The DOF said three of the submitted proposals were large-scale projects in the field of irrigation, logistics and utilities, with a combined requirement of $3.4 billion.
These are the $53.6 million Chico River Pump Irrigation project covering Cagayan and Kalinga, $374.03 million New Centennial Water Source-Kaliwa Dam project in Quezon, and the $3.01 billion South Line segment of the North to South Railway spanning Manila to Legaspi City in Bicol.
Dominguez said other projects on the list were relatively smaller in scale and easier to implement, such as the construction of bridges across the Pasig River to ease traffic congestion in Metro Manila.
All the projects submitted were aimed toward helping realize the administration’s goal to reduce poverty, according to Dominguez.
The Philippine delegation met with officials of China’s Ministry of Commerce, Ministry of Foreign Affairs, National Development and Reform Commission and China Investment Corp. during the two-day mission.
This is the second discussion between China and the Philippines since November regarding the $15 billion investment pledges of China.
Budget Secretary Benjamin Diokno, Transportation Secretary Arthur Tugade, Public Works Secretary Mark Villar and Socioeconomic Planning Secretary Ernesto Pernia were also included in the delegation.
Dominguez said the assistance extended by China to the country is a result of the current administration’s foreign policy rebalancing towards accelerated integration with Southeast Asian countries and other major Asian trading partners.
He also described President Duterte’s move to recalibrate the country’s foreign policy a “very smart move” amid global uncertainty over a possible overhaul of US trade policies under the presidency of Donald Trump.
(The Philippine Star) – January 26, 2017 – 12:00am
MANILA, Philippines – After reeling from President Duterte’s rhetoric last year, American outsourcing companies remain jittery on expanding their operations in the country, this time due to President Donald Trump’s pronouncements.
Philippine Economic Zone Authority (PEZA) director general Charito Plaza said there are a lot of American business process outsourcing (BPO) locators who have expressed interest to expand but are now holding off investments because of the new American leader.
“Most of the BPO companies want to invest, but they have decided to halt it because they are still waiting to see what will be President Trump’s other pronouncements,” Plaza said.
“I conducted a dialogue with our locators. All the American companies here in the Philippines, that is their worry. They are observing. They are waiting for the announcements of Trump. So they will not expand for the meantime,” she said.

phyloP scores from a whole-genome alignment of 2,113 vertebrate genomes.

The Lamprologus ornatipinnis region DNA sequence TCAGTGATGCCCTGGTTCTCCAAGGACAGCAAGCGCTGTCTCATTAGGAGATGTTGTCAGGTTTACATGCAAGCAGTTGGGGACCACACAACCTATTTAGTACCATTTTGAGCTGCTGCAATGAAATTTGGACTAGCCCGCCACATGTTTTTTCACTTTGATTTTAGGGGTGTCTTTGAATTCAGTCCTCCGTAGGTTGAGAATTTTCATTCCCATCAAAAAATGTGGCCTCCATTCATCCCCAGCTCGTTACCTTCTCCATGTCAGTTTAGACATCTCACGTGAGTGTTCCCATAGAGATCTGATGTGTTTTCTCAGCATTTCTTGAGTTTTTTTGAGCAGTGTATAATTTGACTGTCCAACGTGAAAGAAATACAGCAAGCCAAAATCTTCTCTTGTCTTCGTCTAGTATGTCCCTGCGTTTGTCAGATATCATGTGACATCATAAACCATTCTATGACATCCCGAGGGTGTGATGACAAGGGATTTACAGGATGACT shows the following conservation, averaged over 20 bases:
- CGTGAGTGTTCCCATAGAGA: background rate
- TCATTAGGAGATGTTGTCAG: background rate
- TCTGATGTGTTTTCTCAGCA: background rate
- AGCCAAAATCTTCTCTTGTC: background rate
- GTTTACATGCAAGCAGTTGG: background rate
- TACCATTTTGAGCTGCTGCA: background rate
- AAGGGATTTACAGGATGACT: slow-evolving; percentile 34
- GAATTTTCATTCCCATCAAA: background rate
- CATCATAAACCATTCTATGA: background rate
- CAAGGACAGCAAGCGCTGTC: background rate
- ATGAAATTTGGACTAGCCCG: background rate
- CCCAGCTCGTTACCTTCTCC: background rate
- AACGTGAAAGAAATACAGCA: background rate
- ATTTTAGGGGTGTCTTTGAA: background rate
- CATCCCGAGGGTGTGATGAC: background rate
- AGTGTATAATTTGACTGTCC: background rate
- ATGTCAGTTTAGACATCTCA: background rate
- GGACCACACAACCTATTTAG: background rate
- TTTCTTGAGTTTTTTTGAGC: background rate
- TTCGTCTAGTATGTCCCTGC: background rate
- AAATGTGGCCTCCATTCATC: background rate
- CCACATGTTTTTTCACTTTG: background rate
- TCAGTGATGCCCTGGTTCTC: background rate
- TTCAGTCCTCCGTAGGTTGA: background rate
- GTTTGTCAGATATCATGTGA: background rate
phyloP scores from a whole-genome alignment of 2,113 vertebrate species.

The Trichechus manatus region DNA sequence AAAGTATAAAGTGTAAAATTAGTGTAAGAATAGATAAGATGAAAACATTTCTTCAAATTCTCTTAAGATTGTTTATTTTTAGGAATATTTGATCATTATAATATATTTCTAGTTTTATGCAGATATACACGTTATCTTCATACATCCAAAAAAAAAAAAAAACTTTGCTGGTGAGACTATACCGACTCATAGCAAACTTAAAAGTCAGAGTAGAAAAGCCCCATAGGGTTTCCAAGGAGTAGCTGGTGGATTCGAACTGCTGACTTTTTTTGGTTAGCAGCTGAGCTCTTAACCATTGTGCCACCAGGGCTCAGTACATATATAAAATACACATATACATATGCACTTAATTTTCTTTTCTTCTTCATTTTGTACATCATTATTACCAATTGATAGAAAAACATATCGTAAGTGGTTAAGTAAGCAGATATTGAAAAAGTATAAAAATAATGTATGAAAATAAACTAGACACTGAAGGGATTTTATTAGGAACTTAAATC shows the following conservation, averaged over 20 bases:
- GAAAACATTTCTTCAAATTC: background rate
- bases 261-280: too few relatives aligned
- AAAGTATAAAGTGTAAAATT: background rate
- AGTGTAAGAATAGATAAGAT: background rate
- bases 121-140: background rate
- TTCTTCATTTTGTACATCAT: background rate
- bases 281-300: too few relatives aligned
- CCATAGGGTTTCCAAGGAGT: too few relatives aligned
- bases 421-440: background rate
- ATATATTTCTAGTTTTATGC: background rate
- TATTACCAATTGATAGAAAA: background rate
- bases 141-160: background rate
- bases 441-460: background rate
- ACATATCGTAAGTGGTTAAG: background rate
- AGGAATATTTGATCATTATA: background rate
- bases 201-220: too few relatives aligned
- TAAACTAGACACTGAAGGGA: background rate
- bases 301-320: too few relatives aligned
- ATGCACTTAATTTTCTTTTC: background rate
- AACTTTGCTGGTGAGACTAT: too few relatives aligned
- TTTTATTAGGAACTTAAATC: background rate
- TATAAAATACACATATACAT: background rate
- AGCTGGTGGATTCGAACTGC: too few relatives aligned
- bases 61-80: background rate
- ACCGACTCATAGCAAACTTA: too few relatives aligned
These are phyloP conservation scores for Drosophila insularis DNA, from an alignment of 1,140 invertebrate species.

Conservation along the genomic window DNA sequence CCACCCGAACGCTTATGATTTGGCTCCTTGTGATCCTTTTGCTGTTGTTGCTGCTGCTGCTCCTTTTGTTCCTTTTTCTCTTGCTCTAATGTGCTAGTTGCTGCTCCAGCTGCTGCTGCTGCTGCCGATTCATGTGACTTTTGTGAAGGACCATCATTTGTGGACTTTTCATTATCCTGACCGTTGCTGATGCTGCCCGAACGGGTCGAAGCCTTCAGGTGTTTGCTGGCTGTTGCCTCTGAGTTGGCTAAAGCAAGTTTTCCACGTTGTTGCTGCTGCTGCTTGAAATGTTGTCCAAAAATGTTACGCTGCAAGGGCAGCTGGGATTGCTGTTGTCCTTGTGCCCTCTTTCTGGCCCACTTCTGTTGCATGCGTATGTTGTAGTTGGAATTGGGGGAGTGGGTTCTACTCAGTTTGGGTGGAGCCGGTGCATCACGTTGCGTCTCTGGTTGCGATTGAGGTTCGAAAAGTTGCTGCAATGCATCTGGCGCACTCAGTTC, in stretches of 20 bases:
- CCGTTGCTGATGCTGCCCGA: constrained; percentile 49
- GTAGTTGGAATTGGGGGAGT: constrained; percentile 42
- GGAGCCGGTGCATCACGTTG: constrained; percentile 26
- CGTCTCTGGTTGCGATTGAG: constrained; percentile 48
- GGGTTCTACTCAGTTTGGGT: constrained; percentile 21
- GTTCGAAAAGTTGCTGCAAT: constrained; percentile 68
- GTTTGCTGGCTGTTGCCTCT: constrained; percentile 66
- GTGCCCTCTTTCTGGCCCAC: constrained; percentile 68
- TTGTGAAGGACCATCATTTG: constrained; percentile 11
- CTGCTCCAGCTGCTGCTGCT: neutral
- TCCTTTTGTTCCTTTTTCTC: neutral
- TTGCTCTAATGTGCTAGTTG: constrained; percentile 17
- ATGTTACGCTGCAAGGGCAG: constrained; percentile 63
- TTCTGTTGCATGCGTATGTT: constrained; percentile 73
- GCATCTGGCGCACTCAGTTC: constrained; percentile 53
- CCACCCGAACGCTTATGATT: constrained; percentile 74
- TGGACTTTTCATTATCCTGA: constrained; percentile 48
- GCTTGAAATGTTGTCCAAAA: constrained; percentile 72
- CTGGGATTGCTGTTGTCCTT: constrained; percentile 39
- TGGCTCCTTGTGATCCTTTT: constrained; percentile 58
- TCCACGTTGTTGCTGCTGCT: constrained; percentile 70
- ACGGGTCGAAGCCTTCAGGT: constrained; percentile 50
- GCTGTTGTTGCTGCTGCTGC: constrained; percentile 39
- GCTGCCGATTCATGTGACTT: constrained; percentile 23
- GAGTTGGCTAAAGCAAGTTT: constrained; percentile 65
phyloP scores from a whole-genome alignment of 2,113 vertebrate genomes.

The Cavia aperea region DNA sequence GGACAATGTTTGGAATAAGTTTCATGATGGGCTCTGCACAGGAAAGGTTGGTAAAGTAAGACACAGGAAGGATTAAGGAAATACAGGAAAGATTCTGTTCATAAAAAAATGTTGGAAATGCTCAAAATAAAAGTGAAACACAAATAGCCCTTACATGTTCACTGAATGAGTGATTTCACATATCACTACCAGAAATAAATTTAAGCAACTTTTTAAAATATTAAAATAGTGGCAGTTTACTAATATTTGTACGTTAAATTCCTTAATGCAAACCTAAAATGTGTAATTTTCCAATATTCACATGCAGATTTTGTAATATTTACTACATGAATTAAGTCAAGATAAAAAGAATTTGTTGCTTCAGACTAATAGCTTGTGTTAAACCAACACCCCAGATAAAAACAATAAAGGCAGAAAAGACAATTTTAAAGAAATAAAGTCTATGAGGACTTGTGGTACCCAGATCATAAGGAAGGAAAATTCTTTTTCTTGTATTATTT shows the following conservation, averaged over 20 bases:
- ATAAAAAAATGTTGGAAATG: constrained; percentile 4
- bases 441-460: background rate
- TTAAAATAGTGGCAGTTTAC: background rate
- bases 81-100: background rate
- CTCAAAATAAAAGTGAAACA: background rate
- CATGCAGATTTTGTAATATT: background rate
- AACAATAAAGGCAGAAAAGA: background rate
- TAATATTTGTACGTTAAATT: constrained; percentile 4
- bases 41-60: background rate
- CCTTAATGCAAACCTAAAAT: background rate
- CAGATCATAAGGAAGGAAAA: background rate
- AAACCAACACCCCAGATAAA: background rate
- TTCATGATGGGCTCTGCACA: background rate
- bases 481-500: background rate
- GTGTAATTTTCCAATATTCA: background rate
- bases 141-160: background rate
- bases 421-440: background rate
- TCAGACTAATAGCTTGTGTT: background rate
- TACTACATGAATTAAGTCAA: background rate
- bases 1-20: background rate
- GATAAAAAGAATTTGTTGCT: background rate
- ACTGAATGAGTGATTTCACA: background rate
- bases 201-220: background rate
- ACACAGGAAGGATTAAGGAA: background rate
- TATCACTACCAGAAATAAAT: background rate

Trump, who was sworn into office as the 45th US president last Friday, has been vocal on his protectionist and anti-outsourcing stance.
Although there may be hesitation about future expansions among American BPO firms in the country, Plaza is not worried about them pulling out from their existing local operations.
“Majority of the American companies under PEZA are already established. They’ve been here for more than 30 years, so I don’t think they will move out,” she said.
Normally, Plaza said, American companies account for 12-to 16-percent of total investment pledges PEZA approves annually. Japanese account for the largest.
Investment pledges approved by the agency last year dropped by a little over a quarter last year to P218.18 billion from the P295.09 billion registered in the previous year.
Last year, Duterte’s anti-US stance alarmed American BPO companies operating in the country, prompting the Information Technology and Business Process Association of the Philippines (IBPAP) to seek an audience with the President to discuss their concerns.
IBPAP said concerns among their members were addressed after government officials clarified the President’s statements.
The country’s information technology and business process management industry is eyeing to generate revenues of $38.9 billion by end 2022, produce 1.8 million jobs, and increase its share of the global market to 15.5 percent.
Richmond Mercurio (The Philippine Star) – January 26, 2017 – 12:00am
“We’re looking at that [drug rehab centers] also. We’re also looking at that kasi (because) we’re not so familiar with rehab centers. So, we’re looking at that, how we can help the government,” Metro Pacific Investments Corp. (MPIC) Chairman Manuel V. Pangilinan said in a chance interview when asked if the conglomerate is also keen on building drug rehabilitation facilities for the government.
The Ayala Group — through Ayala Foundation, Inc. — on Tuesday announced it is building the first drug rehabilitation facility in the Autonomous Region in Muslim Mindanao (ARMM). It entered into a memorandum of agreement with Marawi City and ARMM to build the facility which will have 70 beds for in-patient treatment as well as accommodate drug dependents undergoing outpatient care.
Other companies have heeded the government’s call to help tackle drug addiction in the country. Listed conglomerate San Miguel Corp., for one, has committed to building a rehabilitation center in Bataan. Alliance Global Group, Inc. also pledged to build such facilities in the cities of Davao and Taguig.
Almost 700,000 drug users have surrendered since October, the government earlier reported. There are an estimated four million drug users in the country.
Currently, there are only 44-Department of Health accredited drug abuse treatment and rehabilitation centers in the country. Of the total, around 15 are government-owned and can only serve about 5,300 in-patients, which is insufficient to serve the growing number of drug users willing to undergo rehabilitation.
President Rodrigo R. Duterte earlier called on the private sector to help in government’s efforts to curb drug addiction in the country.